The term “information” derives from the Middle English “informe(n)” and this from the Latin “informare”—to form, in particular, the mind. “To form the mind,” however, has more than one meaning. One is education—the development of a person’s general knowledge, judgment and character, i.e., the development of wisdom, as in educating the young so that they can live a good life. To those who conceive of education in this manner, however, wisdom is not merely information. T.S. Elliot’s above remark suggests it, and Alfred North Whitehead made it plain when he quipped “Culture is activity of thought, and receptiveness to beauty and humane feeling. Scraps of information have nothing to do with it. A merely well-informed man is the most useless bore on God’s earth.” (Whitehead, 1929, p. 1).

Besides meaning education, “to form the mind” also means instruction or the communication of rules of reasoning or action—e.g., the rules of inference of a logical system, the grammar of a language, the rules of etiquette of a culture, the motor vehicle regulations of a state. A third meaning is training or the development of particular practical skills—say, how to use a new word processing program, hot to drive a motor vehicle, how to swim. Instruction and training, however, are often considered identical to education. This confuses things and exacerbates conflicts with those who conceive of education as aimed at developing wisdom.

Though information has little prestige among the latter, it has much prestige among those who identify education with instruction or training. Further, the term “information” has acquired a wide range of additional meanings—from sensory and other types of input (as in a sweet taste), through data (which need not be structured, e.g., noise), to patterns (which are structured, as in music, and may have causal properties, as in nucleotides in DNA). In fact, today, the term “information” is often used merely as a buzz-word in phrases like “Information Age” and “Information Society.” This meaning overload of the term “information” is but one of the factors contributing to the unmanageability of what goes under the heading of “information overload.” There are then good reasons to conclude our first thesis: There is anarchy concerning the meaning of information overload.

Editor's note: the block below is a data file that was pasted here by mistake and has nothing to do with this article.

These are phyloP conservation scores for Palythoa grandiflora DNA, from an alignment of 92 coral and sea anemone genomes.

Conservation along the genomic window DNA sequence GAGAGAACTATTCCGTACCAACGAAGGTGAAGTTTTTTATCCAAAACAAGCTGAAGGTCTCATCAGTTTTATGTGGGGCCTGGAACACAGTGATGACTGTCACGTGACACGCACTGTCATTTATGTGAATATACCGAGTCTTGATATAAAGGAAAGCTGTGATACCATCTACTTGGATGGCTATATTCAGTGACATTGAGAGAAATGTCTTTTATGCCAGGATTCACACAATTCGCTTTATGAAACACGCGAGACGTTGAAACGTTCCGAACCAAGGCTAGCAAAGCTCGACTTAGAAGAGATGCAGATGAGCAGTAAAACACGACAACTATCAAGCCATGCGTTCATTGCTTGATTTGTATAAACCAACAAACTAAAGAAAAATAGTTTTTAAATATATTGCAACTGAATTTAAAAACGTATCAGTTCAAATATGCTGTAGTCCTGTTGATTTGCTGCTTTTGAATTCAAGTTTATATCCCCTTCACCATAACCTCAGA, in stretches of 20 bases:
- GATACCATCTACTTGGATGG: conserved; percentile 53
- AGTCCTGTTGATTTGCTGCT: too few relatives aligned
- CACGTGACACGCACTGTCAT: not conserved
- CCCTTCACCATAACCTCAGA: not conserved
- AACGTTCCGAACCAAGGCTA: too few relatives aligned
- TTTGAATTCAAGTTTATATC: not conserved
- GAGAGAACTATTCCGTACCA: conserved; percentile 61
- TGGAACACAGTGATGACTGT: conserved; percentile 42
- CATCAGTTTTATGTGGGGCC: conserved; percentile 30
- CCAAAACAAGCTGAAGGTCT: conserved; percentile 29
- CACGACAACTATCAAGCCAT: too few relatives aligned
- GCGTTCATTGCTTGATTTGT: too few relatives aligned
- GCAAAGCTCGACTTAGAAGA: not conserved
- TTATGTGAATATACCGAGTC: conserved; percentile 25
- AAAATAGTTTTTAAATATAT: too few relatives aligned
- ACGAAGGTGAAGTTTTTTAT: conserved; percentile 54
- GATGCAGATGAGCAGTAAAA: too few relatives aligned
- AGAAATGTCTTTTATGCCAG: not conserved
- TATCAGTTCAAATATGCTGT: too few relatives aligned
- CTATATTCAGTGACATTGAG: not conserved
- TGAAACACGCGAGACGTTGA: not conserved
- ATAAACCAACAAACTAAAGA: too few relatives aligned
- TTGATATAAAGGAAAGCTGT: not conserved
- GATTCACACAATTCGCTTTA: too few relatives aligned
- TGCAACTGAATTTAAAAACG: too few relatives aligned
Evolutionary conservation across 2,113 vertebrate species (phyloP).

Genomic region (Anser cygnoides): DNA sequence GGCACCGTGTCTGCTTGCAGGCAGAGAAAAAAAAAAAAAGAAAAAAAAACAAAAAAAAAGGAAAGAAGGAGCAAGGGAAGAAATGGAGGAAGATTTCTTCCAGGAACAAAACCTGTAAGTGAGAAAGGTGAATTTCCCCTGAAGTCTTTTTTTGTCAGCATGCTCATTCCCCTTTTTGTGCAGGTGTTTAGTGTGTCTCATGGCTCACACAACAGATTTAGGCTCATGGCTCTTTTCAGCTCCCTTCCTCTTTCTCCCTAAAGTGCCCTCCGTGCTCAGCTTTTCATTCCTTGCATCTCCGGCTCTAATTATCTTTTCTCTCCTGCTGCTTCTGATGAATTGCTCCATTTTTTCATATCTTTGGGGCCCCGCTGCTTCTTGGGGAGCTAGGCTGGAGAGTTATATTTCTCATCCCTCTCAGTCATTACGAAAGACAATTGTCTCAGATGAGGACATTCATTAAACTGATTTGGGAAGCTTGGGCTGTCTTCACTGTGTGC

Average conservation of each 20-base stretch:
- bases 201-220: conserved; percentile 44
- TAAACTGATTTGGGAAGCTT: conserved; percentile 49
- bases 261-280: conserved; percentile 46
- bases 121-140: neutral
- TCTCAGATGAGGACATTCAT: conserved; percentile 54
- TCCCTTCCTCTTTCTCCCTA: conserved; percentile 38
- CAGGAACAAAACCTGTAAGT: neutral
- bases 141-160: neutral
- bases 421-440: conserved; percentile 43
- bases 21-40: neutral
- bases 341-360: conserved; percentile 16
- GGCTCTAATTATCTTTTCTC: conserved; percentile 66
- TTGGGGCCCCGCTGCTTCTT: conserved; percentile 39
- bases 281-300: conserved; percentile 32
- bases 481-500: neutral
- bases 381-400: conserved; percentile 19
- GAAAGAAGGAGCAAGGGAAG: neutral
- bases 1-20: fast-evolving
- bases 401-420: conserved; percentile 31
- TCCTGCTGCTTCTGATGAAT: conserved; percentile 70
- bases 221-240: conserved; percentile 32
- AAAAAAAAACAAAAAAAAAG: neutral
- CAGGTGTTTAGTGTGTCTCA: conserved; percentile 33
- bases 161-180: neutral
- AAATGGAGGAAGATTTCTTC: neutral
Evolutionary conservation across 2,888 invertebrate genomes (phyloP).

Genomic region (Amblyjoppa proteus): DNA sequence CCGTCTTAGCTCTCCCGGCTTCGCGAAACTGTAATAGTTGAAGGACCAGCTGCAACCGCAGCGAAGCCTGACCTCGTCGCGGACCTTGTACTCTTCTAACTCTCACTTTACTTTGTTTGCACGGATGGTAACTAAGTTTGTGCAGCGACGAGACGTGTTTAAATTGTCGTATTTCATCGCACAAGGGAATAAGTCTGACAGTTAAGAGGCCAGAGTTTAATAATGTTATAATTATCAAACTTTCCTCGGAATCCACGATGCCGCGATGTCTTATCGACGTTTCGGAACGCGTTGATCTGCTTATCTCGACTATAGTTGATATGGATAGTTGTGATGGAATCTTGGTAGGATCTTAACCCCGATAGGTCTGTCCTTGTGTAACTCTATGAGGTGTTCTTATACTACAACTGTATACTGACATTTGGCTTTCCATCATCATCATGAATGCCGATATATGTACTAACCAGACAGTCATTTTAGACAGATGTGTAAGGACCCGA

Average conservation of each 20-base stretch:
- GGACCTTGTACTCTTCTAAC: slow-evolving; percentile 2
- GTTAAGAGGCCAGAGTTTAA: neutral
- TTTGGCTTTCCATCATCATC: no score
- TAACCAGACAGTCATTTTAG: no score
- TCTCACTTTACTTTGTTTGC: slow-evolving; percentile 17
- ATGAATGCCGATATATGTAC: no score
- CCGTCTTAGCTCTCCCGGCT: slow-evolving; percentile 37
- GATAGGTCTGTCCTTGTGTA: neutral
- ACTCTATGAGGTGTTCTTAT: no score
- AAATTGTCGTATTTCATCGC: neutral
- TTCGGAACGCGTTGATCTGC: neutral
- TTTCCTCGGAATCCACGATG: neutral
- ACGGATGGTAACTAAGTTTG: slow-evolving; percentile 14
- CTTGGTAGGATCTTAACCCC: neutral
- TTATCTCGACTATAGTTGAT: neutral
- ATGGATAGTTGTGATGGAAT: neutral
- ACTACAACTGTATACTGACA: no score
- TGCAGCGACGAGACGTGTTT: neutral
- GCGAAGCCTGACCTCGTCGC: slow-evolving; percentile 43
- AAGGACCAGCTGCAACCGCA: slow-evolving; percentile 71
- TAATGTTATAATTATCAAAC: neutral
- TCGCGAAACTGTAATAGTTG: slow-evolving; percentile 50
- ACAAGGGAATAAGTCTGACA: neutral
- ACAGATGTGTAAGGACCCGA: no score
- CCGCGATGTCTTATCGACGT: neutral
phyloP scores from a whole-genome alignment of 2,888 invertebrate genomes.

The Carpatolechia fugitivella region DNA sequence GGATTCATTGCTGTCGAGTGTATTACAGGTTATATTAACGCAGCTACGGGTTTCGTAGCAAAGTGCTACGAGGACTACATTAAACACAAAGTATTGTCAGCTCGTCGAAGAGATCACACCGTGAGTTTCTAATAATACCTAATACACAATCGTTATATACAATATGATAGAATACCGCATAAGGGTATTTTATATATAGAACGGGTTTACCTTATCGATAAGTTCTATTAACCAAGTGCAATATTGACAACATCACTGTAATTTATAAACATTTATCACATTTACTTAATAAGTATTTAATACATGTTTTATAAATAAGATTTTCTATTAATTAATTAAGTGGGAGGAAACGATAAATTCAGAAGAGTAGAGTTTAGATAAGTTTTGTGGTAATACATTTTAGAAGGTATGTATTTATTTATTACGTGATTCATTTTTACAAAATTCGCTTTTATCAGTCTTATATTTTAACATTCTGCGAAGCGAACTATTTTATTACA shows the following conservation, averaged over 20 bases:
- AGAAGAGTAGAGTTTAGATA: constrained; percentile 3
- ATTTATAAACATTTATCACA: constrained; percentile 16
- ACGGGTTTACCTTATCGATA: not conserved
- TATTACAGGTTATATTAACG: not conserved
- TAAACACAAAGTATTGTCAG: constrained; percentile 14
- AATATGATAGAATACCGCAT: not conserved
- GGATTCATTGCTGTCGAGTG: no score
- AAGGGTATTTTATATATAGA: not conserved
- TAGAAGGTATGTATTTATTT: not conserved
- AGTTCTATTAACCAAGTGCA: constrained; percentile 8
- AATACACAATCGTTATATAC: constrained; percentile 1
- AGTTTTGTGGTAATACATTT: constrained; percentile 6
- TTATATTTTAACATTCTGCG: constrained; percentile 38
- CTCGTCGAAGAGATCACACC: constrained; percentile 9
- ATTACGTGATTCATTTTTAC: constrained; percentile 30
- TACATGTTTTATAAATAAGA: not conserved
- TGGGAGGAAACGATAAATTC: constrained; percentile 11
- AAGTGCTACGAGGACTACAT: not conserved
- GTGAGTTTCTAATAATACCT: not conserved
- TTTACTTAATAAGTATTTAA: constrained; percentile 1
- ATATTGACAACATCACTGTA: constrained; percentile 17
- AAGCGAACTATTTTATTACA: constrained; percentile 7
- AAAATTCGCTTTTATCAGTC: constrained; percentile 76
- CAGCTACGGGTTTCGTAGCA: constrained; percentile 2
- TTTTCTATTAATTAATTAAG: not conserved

Key Terms in this Chapter

Social Decision Procedures: Was of going about trying to resolve differences of opinion or conflicts of demands between individuals or groups.

Information: Data communicated or received.

Neural Networks: Also called “neural nets,” they are simplified models of the brain composed of large numbers of units (the analogs of neurons) together with weights that measure the strength of connections between the units.

Connectionism: A movement in cognitive science aimed at explaining human intellectual abilities using artificial neural networks (also called “neural networks” or “neural nets”).

Modularity: The view that psychological organization involves independent and specialized cognitive systems or modules.

Information Processing: the acquisition, recording, organization, retrieval, display, and dissemination of information.

Information System: An integrated set of components for collecting, storing, processing, and communicating information.

Cognitive Science: An area of research involving anthropology, computer science, linguistics, neuroscience, philosophy, and psychology, studies intelligent activity, whether displayed by living organisms (especially human beings) or machines.

Artificial Intelligence: A computer program designed to simulate human brain function and, by extension, the scientific program aimed at designing and building intelligent artifacts.

Artificial Life: A research program which studies the general characteristics and processes of life, including such processes as self-organization, self-reproduction, learning, adaptation, and evolution.